Marine Corps veteran Brian Fleming, Jr., works full time and is a busy father, but he makes time for the company of other warriors. “The best thing about participating in Wounded Warrior Project events is that they provide the opportunity for us to get out,” Brian said. “Getting out prevents isolation, pulls us together, and helps us share stories.”
Spending time together on beautiful Catalina Island made for a shared adventure for a group of veterans with Wounded Warrior Project® (WWP).
“You don’t get such an opportunity all the time,” Brian said. “There’s nothing like going off to an island. It was uplifting, and even freeing in a sense. You’re not just out of the house – you’re really out.”
Brian copes with traumatic brain injury, post-traumatic stress, and shrapnel wounds from combat injuries. His family is a big source of support, and now he adds his veteran family as a source of strength.
“We’ve created new friendships through Wounded Warrior Project events,” Brian said. “Some of us were already hanging out together outside of organized events, and when we see each other at veterans’ events, we reminisce about activities we’ve done together and catch up on anything we missed. We find common ground among us and welcome new veterans into the group.”
The environment on the Catalina Island excursion presented opportunities to bond together, from the ferry ride to the island, to snorkeling and sightseeing.
“The island provided a close-knit environment that was conducive to holding the group together. Even after a primary event is done and the group goes in separate ways, you always keep running into each other and gravitating back together.”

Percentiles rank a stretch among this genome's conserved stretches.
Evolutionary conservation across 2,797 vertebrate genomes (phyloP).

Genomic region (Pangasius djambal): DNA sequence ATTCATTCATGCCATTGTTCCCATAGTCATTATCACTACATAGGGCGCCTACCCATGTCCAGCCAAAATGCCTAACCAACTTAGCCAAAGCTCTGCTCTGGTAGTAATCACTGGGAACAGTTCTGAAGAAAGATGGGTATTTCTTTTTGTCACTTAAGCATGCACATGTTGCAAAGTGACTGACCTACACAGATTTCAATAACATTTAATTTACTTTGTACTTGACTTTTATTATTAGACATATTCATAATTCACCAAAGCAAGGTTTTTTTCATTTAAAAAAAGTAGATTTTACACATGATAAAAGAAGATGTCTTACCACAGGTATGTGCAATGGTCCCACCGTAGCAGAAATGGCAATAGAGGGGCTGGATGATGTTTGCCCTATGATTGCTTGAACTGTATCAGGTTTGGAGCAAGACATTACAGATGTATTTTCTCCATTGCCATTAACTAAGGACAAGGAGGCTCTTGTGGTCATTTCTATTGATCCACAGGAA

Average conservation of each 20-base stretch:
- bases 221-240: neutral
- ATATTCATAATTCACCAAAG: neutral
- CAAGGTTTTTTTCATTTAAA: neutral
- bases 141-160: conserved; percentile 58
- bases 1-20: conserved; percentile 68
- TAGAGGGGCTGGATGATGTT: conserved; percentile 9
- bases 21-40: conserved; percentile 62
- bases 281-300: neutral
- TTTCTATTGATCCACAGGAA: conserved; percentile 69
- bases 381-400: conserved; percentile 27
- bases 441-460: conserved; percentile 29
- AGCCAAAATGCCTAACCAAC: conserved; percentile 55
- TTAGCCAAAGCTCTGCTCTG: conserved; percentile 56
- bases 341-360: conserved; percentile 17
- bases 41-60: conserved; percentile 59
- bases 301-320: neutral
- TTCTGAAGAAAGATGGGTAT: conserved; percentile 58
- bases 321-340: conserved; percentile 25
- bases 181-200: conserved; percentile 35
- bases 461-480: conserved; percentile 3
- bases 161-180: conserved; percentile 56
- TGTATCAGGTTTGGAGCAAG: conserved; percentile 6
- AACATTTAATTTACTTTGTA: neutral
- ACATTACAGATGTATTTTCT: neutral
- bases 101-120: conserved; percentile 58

“Catalina Island was a special setting that really encouraged interaction,” Brian added. “This event created a social atmosphere and a bond between the warriors.”
The very first thing that kept Brian coming back to WWP events was the warm people who welcomed him. On the Catalina Island adventure, “The level of engagement that Wounded Warrior Project staff had with every individual was remarkable,” Brian recalled. “They looked after everyone and made sure we all felt welcomed.”
Now, Brian serves as a Peer Support mentor to fellow warriors. He received training from WWP to help facilitate Peer Support groups and is one of two leaders in the Orange County area. The group meets once per month. “We also meet one-on-one when anyone needs someone to talk to,” Brian said. “I’ve been there, and I’m there for them to sit and have a cup of coffee when they need it.”
Peer Support groups help remind warriors they are not alone and that there are people who know what they go through and can help. This can supplement connection events like the Catalina Island adventure.
Socializing with other veterans helps warriors connect with the support network they need to overcome the challenges they face. In a WWP survey
(https://www.woundedwarriorproject.org/survey) of the wounded warriors it serves, more than half of survey respondents (52.6 percent) expressed they talk with fellow veterans to address mental health concerns.
To learn more about how WWP connects warriors to build strength through community, visit
About Wounded Warrior Project
Since 2003, Wounded Warrior Project® (WWP) has been meeting the growing needs of warriors, their families, and caregivers – helping them achieve their highest ambition. Learn more: http://newsroom.woundedwarriorproject.org/about-us.